Draznin’s (1992) version of this letter is in some respects different from our transcription. The short extract in Cronwright-Schreiner (1924) is also incorrect in various ways.

Letter Reference HRC/CAT/OS/1b-xiii
ArchiveHarry Ransom Center, University of Texas, Austin
Epistolary TypeLetter
Letter DateNovember 1884
Address FromHastings, East Sussex
Address To
Who ToFred Schreiner
Other Versions
PermissionsPlease read before using or citing this transcription
Legend
The Project is grateful to the Harry Ransom Humanities Research Center, the University of Texas at Austin, for kindly allowing us to transcribe this Olive Schreiner letter, which is part of its Manuscript Collections. This note to Fred Schreiner is written on the back of a letter from Roden Noel to Ellis which Ellis had sent on to Olive Schreiner; this was returned enclosed in another letter Schreiner sent to Ellis on 3 November 1884 thanking him for passing these comments on, thus enabling dating. Schreiner lived at a number of addresses in Hastings between mid October 1884 and the end of April 1885.
1Please send both this by unreadable ^back^ unreadable & please send my
2big brown box too, Dadda.
3Good night
4Olive
5
Notation
Roden Noel's scrawled part-letter comments 'What a magnificent book you recommended me in the African Farm! O it is wonderful. Who, the foul fiend, wrote it or a woman? But it is too awfully sad, & has (for the moment) made me disbelieve everything - it makes me remember -- was not Lyndall quite right to choose that free life after her own partner? That’s what I should recommend instead of the polygamy of Hinton. Who wants & will or can maintain a dozen women?...'.

Letter Reference HRC/CAT/OS/1a-ix
ArchiveHarry Ransom Center, University of Texas, Austin
Epistolary TypeLetter
Letter DateFriday 16 May 1884
Address From7 Pelham Street, Kensington, London
Address To24 Thornsett Road, South Penge Park, London
Who ToHavelock Ellis
Other VersionsCronwright-Schreiner 1924: 19-20; Draznin 1992: 52-3
PermissionsPlease read before using or citing this transcription
Legend
The Project is grateful to the Harry Ransom Humanities Research Center, the University of Texas at Austin, for kindly allowing us to transcribe this Olive Schreiner letter, which is part of its Manuscript Collections. This letter has been dated by reference to an associated envelope and its postmark, which also provides the address it was sent to.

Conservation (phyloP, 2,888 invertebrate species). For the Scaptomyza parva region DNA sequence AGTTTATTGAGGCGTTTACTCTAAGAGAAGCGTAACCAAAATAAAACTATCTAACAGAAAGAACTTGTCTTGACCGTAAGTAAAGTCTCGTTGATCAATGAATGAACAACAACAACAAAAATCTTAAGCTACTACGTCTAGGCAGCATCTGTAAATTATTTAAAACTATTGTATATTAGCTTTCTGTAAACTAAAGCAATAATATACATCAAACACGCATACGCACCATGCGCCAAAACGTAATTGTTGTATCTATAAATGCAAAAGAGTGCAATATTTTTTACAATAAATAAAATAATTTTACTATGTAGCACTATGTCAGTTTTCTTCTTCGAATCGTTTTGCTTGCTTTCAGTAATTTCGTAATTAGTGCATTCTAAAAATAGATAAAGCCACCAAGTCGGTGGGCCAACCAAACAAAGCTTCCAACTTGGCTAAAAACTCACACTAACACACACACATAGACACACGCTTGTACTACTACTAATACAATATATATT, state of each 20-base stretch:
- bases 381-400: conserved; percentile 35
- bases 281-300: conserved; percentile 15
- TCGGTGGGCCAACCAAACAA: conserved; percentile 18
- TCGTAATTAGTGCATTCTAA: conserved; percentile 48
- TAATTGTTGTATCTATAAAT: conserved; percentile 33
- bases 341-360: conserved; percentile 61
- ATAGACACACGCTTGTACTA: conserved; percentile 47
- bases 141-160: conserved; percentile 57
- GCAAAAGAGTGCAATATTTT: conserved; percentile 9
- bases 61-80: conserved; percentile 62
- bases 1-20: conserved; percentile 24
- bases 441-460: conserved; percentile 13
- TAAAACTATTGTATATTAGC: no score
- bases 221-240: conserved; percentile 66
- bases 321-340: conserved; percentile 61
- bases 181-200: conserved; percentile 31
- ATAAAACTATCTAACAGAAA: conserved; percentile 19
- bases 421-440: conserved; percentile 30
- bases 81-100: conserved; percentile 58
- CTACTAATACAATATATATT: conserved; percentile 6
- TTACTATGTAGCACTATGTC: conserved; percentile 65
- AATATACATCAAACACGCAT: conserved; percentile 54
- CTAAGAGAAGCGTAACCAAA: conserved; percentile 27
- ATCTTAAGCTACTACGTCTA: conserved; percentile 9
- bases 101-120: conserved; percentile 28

17 Pelham St
2South Kensington
3Friday
4
5I shall be at home all Sunday Afternoon so if you come at any time it
6will do. I am cannot travel by the Underground so we will have to
7start rather early.
8
9Thank you for the sonnets I will say what I want to say about them
10when you come. Is the fourth one from a woman to a man or from a man
11to a man? It is more beautiful in the latter case.
12
13I have been in such heaviness with my work today, & I have just made
14up my mind I must tear up & leave out a large bit. I have been so long
15in making up my mind.
16
17Yes, isn’t it beautiful how grateful those women are for little acts
18of tenderness. Ach, if you only handle their babies kindly how
19grateful ^& bright^ they look! Some of those hospital nurses are so
20unkind & rough with them. I wish I was back at my hospital work, the
21brain works better if the hands work too.
22
23I have been to the Brompton Oratory this evening & enjoyed the quiet &
24the music. I got a dark corner where I could kneel down.
25
26Thank you for your letter, but I am still sorry about the other one.
27
28I am so tired that I am writing everything upside down.
29
30Good night,
31Olive Schreiner
32
33PS.
34I shall be staying here till next Th Friday then I think I shall go
35back to St. Leonards, or to some country place.
36OS.
37
Notation
Ellis's sonnets were not published as a set until 1925, although some of them appeared contemporaneously in journals and magazines; see Havelock Ellis (1925) Sonnets With Folk Songs From the Spanish Waltham St Lawrence: Golden Cockerel Press. Schreiner's 'I am so tired that I am writing everything upside down' comment is because she had accidently turned the sheet of paper upside down to write on it. Draznin's (1992) version of this letter is in some respects different from our transcription. Cronwright-Schreiner's (1924) short extract is incorrect in various ways.

Letter Reference HRC/CAT/OS/1a-x